Respondents filed a motion to dismiss petitioner’s claims on February 21, 2017, but that motion was denied by the circuit court by order entered on April 6, 2017. During the hearing on respondents’ motion, petitioner represented to the circuit court that “State Farm refused to pay [him] for [his] out-of-pocket expenses for the damages” and he “had to pay for a rental, full rental, for damages that they refused to pay.” He also argued that he would lose his “no accident” driving record, resulting in increased premiums as a result of State Farm’s determination that petitioner was at fault for the accident.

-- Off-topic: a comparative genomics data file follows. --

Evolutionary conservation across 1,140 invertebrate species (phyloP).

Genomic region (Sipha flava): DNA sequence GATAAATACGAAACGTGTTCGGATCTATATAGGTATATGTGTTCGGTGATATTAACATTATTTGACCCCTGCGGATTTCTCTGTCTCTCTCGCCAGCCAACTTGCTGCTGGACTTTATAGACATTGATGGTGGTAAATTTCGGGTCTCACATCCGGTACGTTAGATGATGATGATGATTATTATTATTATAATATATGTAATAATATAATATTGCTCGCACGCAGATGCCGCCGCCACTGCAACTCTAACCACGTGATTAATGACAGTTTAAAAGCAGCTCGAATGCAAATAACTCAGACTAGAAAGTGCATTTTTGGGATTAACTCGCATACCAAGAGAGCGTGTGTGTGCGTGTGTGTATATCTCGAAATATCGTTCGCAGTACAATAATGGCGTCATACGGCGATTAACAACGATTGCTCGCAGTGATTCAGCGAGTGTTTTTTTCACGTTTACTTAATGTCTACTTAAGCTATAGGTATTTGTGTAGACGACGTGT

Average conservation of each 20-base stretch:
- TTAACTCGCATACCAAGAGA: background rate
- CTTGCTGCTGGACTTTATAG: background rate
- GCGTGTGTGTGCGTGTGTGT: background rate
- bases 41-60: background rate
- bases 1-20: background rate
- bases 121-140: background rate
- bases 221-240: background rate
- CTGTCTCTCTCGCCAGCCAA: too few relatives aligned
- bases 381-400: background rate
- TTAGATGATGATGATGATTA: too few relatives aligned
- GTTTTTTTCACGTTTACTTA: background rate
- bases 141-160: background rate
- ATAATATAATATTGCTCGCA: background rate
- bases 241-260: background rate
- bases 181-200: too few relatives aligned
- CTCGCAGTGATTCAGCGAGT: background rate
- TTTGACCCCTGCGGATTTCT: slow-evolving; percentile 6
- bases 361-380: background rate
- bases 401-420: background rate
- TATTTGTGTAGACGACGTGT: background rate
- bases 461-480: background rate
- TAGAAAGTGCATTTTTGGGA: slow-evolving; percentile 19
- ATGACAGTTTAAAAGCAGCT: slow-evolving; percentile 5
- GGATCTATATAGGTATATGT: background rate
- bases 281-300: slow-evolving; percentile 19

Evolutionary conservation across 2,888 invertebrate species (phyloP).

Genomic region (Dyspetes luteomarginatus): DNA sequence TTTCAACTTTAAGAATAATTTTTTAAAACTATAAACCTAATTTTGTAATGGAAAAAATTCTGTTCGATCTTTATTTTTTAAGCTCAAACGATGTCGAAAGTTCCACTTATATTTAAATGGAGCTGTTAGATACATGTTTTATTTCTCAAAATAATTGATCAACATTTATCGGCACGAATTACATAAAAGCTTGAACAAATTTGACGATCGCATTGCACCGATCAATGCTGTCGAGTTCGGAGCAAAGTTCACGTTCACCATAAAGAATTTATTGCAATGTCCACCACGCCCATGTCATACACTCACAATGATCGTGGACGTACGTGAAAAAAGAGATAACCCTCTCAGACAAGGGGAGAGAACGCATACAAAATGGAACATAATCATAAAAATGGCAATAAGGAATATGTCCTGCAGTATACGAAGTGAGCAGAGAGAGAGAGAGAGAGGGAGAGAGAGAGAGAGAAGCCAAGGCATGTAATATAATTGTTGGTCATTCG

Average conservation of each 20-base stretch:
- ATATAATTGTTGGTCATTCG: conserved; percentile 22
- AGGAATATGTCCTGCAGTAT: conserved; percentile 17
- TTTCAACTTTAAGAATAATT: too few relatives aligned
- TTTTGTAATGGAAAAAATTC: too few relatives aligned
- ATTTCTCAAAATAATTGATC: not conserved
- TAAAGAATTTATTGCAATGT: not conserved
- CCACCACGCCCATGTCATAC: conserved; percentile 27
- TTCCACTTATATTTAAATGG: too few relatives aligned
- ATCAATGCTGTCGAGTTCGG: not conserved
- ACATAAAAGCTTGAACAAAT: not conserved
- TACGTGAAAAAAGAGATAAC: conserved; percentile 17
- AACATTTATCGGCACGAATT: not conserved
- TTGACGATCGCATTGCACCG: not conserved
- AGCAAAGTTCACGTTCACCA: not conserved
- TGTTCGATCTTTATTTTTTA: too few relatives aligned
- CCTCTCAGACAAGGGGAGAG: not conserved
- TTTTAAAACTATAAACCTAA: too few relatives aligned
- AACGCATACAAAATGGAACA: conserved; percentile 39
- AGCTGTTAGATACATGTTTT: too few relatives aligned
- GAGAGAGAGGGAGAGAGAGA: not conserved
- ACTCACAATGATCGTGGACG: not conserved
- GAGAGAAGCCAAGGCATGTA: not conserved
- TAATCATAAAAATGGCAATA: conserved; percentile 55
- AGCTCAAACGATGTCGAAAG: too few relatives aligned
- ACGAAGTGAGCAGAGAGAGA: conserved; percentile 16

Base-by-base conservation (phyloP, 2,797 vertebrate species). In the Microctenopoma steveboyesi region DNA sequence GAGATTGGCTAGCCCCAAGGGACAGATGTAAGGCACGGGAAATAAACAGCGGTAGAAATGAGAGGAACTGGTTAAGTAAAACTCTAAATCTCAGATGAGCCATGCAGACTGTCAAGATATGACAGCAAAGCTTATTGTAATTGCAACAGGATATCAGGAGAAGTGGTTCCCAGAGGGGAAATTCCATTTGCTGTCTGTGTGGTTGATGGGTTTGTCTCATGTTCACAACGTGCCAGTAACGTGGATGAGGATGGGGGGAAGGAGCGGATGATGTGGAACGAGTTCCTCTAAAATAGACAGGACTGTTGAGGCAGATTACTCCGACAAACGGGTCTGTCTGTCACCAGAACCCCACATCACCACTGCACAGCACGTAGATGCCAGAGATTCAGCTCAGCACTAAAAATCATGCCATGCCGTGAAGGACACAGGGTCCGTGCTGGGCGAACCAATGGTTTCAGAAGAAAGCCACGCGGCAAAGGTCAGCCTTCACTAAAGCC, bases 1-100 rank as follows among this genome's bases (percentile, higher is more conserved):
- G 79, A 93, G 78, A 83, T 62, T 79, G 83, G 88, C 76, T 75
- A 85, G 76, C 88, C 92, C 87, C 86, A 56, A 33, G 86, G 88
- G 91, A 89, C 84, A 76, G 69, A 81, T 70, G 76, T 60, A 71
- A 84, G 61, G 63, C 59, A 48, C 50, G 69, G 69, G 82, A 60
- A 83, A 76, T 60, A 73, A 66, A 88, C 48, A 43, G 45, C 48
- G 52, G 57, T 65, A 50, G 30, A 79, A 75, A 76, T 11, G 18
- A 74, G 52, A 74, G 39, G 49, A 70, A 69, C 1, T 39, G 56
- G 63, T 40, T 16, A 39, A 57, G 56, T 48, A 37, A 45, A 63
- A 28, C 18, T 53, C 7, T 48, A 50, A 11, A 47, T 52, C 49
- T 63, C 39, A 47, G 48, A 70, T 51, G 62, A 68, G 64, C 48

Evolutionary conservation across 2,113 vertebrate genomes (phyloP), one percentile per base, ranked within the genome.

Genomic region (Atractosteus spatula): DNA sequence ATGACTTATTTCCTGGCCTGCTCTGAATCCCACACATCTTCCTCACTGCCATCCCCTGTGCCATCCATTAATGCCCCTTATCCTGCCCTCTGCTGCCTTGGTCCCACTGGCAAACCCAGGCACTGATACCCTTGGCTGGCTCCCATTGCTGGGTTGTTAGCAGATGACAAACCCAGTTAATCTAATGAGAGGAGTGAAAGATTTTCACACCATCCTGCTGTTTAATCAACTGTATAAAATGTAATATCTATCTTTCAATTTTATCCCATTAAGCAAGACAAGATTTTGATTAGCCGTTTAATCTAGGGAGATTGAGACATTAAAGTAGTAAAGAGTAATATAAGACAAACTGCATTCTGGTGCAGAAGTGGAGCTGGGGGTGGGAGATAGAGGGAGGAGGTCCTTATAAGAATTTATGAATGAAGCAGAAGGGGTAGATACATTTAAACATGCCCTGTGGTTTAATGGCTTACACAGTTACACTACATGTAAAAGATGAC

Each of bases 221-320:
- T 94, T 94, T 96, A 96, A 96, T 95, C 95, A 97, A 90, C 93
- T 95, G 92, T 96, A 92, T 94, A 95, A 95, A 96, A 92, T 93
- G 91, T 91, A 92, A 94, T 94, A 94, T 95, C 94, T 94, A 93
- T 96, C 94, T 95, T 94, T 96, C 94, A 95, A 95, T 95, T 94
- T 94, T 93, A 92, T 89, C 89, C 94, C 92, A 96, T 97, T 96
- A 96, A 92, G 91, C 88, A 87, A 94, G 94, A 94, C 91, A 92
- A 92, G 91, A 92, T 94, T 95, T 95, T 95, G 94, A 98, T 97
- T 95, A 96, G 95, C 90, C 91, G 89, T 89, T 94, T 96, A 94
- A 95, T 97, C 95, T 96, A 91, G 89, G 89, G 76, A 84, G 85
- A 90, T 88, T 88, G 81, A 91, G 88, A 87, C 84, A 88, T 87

Respondents then filed their motion for summary judgment on January 18, 2018, which was granted by the circuit court by order entered on April 24, 2018. In that order, the circuit court found that the facts that are material to respondents’ motion are not genuinely disputed and that no further discovery was needed to clarify the application of the law that clearly mandates the entry of summary judgment in this case. Petitioner contended that because State Farm’s investigation wrongly determined that he was at fault, his deductible was assessed and he was forced to file a civil action against Mr. St. John and Orkin. The circuit court found that petitioner’s contention was “entirely inaccurate, baseless and meritless, factually and legally.” It further concluded that petitioner failed to state a cognizable, coherent claim because the application of his collision coverage, and its $250 deductible, were not predicated upon an investigation of fault; thus, there would not have been the type of liability/fault investigation on which he premised his case. The circuit court found that “[e]ven if one were to assume purely for hypothetical purposes that an ‘investigation’ regarding liability/fault was somehow relevant to [petitioner’s] Collision Coverage and $250.00 deductible, the undisputed reality is that [petitioner’s] Collision Coverage was fully paid minus the deductible.” It also noted that there is case law holding that a claim based on an allegedly unreasonable investigation would not be legally cognizable where the claim was paid as a result of the investigation alleged to have been unreasonable.